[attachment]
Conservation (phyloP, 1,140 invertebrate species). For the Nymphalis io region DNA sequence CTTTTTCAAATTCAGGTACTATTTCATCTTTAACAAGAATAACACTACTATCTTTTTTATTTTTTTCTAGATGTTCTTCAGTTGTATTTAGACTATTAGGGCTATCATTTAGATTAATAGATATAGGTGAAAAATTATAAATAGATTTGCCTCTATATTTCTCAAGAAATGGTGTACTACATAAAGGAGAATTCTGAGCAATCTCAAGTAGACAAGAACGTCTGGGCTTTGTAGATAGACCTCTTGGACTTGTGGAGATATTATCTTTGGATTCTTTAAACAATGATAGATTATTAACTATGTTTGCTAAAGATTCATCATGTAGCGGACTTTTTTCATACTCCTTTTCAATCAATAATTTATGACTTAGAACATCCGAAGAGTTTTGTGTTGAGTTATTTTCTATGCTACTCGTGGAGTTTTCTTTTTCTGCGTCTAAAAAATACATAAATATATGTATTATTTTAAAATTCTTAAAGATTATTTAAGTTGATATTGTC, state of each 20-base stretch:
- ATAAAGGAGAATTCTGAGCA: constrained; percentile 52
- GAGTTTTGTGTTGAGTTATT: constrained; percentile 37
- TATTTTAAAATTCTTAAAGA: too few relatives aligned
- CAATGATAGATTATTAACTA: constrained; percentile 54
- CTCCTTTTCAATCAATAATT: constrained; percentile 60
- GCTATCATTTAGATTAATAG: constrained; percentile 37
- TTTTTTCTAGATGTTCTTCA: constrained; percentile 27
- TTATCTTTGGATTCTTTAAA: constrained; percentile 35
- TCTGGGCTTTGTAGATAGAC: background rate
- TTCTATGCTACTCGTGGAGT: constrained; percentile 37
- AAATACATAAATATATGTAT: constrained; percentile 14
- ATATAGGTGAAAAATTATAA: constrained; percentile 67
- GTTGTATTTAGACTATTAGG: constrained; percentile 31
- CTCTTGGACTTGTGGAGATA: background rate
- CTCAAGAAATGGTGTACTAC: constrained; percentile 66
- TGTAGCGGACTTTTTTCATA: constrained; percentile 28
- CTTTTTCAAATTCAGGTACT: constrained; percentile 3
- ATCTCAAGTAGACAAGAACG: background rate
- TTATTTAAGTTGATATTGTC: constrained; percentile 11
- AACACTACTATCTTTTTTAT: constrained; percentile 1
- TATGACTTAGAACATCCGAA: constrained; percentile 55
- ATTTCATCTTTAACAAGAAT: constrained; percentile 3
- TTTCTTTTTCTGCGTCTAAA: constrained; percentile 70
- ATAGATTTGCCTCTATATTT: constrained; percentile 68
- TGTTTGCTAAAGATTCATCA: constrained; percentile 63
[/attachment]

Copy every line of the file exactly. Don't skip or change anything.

Conservation (phyloP, 1,140 invertebrate species). For the Nymphalis io region DNA sequence CTTTTTCAAATTCAGGTACTATTTCATCTTTAACAAGAATAACACTACTATCTTTTTTATTTTTTTCTAGATGTTCTTCAGTTGTATTTAGACTATTAGGGCTATCATTTAGATTAATAGATATAGGTGAAAAATTATAAATAGATTTGCCTCTATATTTCTCAAGAAATGGTGTACTACATAAAGGAGAATTCTGAGCAATCTCAAGTAGACAAGAACGTCTGGGCTTTGTAGATAGACCTCTTGGACTTGTGGAGATATTATCTTTGGATTCTTTAAACAATGATAGATTATTAACTATGTTTGCTAAAGATTCATCATGTAGCGGACTTTTTTCATACTCCTTTTCAATCAATAATTTATGACTTAGAACATCCGAAGAGTTTTGTGTTGAGTTATTTTCTATGCTACTCGTGGAGTTTTCTTTTTCTGCGTCTAAAAAATACATAAATATATGTATTATTTTAAAATTCTTAAAGATTATTTAAGTTGATATTGTC, state of each 20-base stretch:
- ATAAAGGAGAATTCTGAGCA: constrained; percentile 52
- GAGTTTTGTGTTGAGTTATT: constrained; percentile 37
- TATTTTAAAATTCTTAAAGA: too few relatives aligned
- CAATGATAGATTATTAACTA: constrained; percentile 54
- CTCCTTTTCAATCAATAATT: constrained; percentile 60
- GCTATCATTTAGATTAATAG: constrained; percentile 37
- TTTTTTCTAGATGTTCTTCA: constrained; percentile 27
- TTATCTTTGGATTCTTTAAA: constrained; percentile 35
- TCTGGGCTTTGTAGATAGAC: background rate
- TTCTATGCTACTCGTGGAGT: constrained; percentile 37
- AAATACATAAATATATGTAT: constrained; percentile 14
- ATATAGGTGAAAAATTATAA: constrained; percentile 67
- GTTGTATTTAGACTATTAGG: constrained; percentile 31
- CTCTTGGACTTGTGGAGATA: background rate
- CTCAAGAAATGGTGTACTAC: constrained; percentile 66
- TGTAGCGGACTTTTTTCATA: constrained; percentile 28
- CTTTTTCAAATTCAGGTACT: constrained; percentile 3
- ATCTCAAGTAGACAAGAACG: background rate
- TTATTTAAGTTGATATTGTC: constrained; percentile 11
- AACACTACTATCTTTTTTAT: constrained; percentile 1
- TATGACTTAGAACATCCGAA: constrained; percentile 55
- ATTTCATCTTTAACAAGAAT: constrained; percentile 3
- TTTCTTTTTCTGCGTCTAAA: constrained; percentile 70
- ATAGATTTGCCTCTATATTT: constrained; percentile 68
- TGTTTGCTAAAGATTCATCA: constrained; percentile 63